Categories: Project Management
Assuming your organization or department has a published project management methodology, chances are that it specifies that at least a few standard artifacts are created and maintained on every project. These artifacts might be standalone documents, or they might exist as a data set within a project management information system.
One of the most valuable pieces of advice in the PMBOK Guide is “good practice” does not mean that the knowledge described should always be applied uniformly to all projects; the organization and/or project management team is responsible for determining what is appropriate for any given project. As such, competent project managers arm themselves with a toolkit of practices to draw upon, and apply them based on the specific needs of a given project, the maturity of the team and organization, and regulatory or compliance requirements.
For example, on projects possessing a significant degree of requirements uncertainty, using iterative and interactive requirements techniques and artifacts which might help to elicit true needs would be beneficial whereas for those projects in which scope and requirements are very clear, traditional methods of requirements gathering would suffice.
Is there such a thing as a minimal list of project artifacts which should be created and maintained regardless of the size, nature or complexity of a project?
The benefits in defining such a list is that it would help to eliminate or at least reduce some of the contention which occurs when a project manager has to justify the need for specific practices with a sponsor or other key stakeholder who views such practices as being unnecessary overhead.
Here are five “must have” project management tools along with rationale for selecting these artifacts and the risks in not using them.
Whether this is a single page document or something closer to a high-level plan, the charter is the one tool which a project manager can wield to demonstrate that their project has been formally authorized and, when it is well written, it will help to align key stakeholders and the team towards the project’s expected outcomes.
Without an approved charter, it may be challenging for the project manager to engage the resources required to plan and deliver the scope of the project, and there is a greater likelihood of stakeholder misalignment.
Agile fanatics might cringe at the necessity for this, but it goes back to the basic criteria which define a project - it is a temporary endeavor consuming resources to deliver unique outputs which will generate business value. In the absence of documentation which clearly states what will be delivered, by when, how, with what resources and for how much, it is likely that the project will either be cancelled prematurely when funding or time runs out, or branded a failure upon completion if customer expectations have not been set and met.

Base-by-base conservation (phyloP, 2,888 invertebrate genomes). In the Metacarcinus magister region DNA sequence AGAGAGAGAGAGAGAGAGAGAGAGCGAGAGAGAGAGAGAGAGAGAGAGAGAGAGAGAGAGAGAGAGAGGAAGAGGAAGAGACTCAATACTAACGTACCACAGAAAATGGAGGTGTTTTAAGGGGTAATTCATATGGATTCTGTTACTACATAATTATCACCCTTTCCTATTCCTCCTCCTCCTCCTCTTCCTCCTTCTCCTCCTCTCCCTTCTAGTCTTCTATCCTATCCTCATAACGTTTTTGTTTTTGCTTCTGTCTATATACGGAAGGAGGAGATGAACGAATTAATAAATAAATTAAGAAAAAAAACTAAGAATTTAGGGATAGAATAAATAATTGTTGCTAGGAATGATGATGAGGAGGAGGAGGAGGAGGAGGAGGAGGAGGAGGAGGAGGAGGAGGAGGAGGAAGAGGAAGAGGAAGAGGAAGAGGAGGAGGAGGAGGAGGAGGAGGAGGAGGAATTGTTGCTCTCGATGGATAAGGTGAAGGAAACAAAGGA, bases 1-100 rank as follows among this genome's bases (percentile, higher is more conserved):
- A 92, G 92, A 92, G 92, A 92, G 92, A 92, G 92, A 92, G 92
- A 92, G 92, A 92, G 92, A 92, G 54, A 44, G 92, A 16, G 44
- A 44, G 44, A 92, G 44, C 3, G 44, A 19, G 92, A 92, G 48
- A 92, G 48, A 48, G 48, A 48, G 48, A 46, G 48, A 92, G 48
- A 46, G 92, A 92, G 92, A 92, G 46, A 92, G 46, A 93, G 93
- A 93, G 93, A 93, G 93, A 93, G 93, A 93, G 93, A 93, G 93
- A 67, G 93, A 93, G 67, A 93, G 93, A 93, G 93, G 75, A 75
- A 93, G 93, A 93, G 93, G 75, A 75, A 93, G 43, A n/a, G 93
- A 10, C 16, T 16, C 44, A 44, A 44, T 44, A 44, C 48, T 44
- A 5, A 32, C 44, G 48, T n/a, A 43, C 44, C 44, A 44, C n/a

Two critical components of this approved plan are objective project completion and project success criteria – without those, the project may turn into a shuffling zombie from the set of the Walking Dead.
It does no good to have an approved plan if you have no idea as to how you are tracking to it. The forecast will cover the same knowledge areas as defined within the approved plan and should be used as the basis for communicating project status. Without this, stakeholders are left to guess how a project is doing, and it will be difficult to detect negative variance trends in a timely fashion.
This artifact provides a consistent, centralized method for managing the uncertainty native to project work. Without it, risks may go unmanaged, issues might not be resolved in a timely manner, actions may linger resulting in schedule and cost impacts and key decisions might be delayed or worse, made without appropriate governance oversight and subsequently reversed.
The accuracy, currency and completeness of this artifact provides good insights into the overall discipline and competency of a project manager as it is their ultimate shield. If a project manager is not concerned about self-preservation, how much would you trust them to manage your project?
At a minimum, this formalizes the acceptance of a project’s outputs, identify exceptions and the owners for those, and provides the necessary authority to shut down the project and to release resources. While we have all worked on projects where all concerned want to run away as soon as the work has been completed, the absence of this artifact might result in post-project headaches if expectation gaps have not been addressed.
There is an elegant symmetry to this list – the charter and closeout report bookend the project, the approved plan and current forecast are ideally identical twins, and the RAID log acts as the main monitor and control tool.
Have I missed any artifacts which you feel are mandatory? Do you feel any of these Famous Five are unnecessary?
(Note: this article was originally written and published by me in February 2014 on Projecttimes.com)